IDABEL, OK (KSLA) - There will be no plea deals offered by Oklahoma prosecutors for 19-year-old Jaci Rae Jackson, the former Southern Arkansas University freshman facing felony charges for her alleged role in the theft of and cruelty to five horses from the SAU rodeo team stables in early November.
A preliminary hearing conference was set to take place on Thursday morning in McCurtain County Court, but that turned out not to be necessary.
McCurtain County District Attorney Mark Matloff says he spoke with Jackson's attorney on Wednesday, and let them know they were not going to offer a plea agreement. Matloff says he's going to let a jury decide what to do with Jackson.
Two weeks after they were stolen, four of the horses were found abandoned and tied pine trees in rural McCurtain County Oklahoma, malnourished and dehydrated, but alive. The remains of the fifth were found in early December. "Credit Card" had been shot, his throat was slit and he had been cut into pieces.
Jackson was arrested on December 5th and charged in Columbia County, Arkansas with six felony counts of theft of property.
The affidavit for Jackson's arrest indicated the theft of the horses was planned out in advance, and pointed to a romance turned sour with one of the horse's owners as a possible motive for wanting the horse killed.
Two others were later charged with possession of stolen things in connection with the case, but not with the theft of the horses themselves. Authorities are still seeking a "person of interest" in connection with the case. William Hamilton, also known as Billy Mitchell, is named in witness statements as the one who allegedly killed "Credit Card" and helped steal the trailer that was taken with the horse.
Thursday's preliminary hearing conference was in connection with charges Jackson also faces in Oklahoma: Three counts of bringing stolen property across state lines and animal cruelty – all felonies.
Preliminary hearings conferences are part of the pre-hearing process, where attorneys for both sides and the defendant may meet to discuss the case. They can also be an opportunity for plea agreements to be worked out. These conferences can take place in the judge's chambers, or even over the phone in a conference call. If no agreements are made, the next step is a preliminary hearing or trial.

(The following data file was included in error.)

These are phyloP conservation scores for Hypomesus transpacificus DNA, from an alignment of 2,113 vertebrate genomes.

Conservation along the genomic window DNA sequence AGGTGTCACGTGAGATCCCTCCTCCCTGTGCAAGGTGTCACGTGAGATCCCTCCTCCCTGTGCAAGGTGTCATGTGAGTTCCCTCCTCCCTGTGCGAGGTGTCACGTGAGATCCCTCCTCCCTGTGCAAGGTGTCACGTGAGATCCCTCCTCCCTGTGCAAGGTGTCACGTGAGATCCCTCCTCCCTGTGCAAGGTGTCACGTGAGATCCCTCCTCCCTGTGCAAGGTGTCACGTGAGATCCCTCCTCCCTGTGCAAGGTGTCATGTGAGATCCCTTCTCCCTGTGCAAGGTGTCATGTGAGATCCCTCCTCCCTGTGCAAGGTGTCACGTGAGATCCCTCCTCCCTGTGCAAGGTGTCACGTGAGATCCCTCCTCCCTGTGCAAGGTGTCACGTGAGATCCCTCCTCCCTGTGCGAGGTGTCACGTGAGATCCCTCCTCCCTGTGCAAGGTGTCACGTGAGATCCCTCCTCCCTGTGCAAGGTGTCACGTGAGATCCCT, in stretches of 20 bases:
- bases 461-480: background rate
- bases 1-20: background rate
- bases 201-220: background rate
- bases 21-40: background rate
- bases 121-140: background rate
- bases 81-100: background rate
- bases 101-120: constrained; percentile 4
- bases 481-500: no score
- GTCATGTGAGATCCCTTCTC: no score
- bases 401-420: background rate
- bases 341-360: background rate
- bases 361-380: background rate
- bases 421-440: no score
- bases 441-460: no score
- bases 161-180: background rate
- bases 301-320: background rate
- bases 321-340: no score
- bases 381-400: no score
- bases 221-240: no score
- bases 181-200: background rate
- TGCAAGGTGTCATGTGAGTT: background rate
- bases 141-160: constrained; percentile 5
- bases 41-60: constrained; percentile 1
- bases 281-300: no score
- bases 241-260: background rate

A preliminary hearing has been set for March 13, and will deal with both the theft and cruelty charges, as well as the arson charges that Jackson and her mother are facing in a separate case. In a preliminary hearing, the court decides whether there is enough probable cause to take a case to trial.
Short of a plea agreement, Thursday's hearing in itself might not have been a particularly significant milestone in the case as the 200 people who were reportedly prepared to show up for it at the McCurtain County Courthouse.
The case has captured the attention of a large and outraged horse and rodeo community online. The group, which organized through Facebook community pages, has no legal standing on the case. Yet many vowed to travel hundreds of miles to be there, just to demonstrate the rodeo community's interest and determination to see justice done.
Now, they'll have to demonstrate that intense interest at another time, but they say they are not going away.
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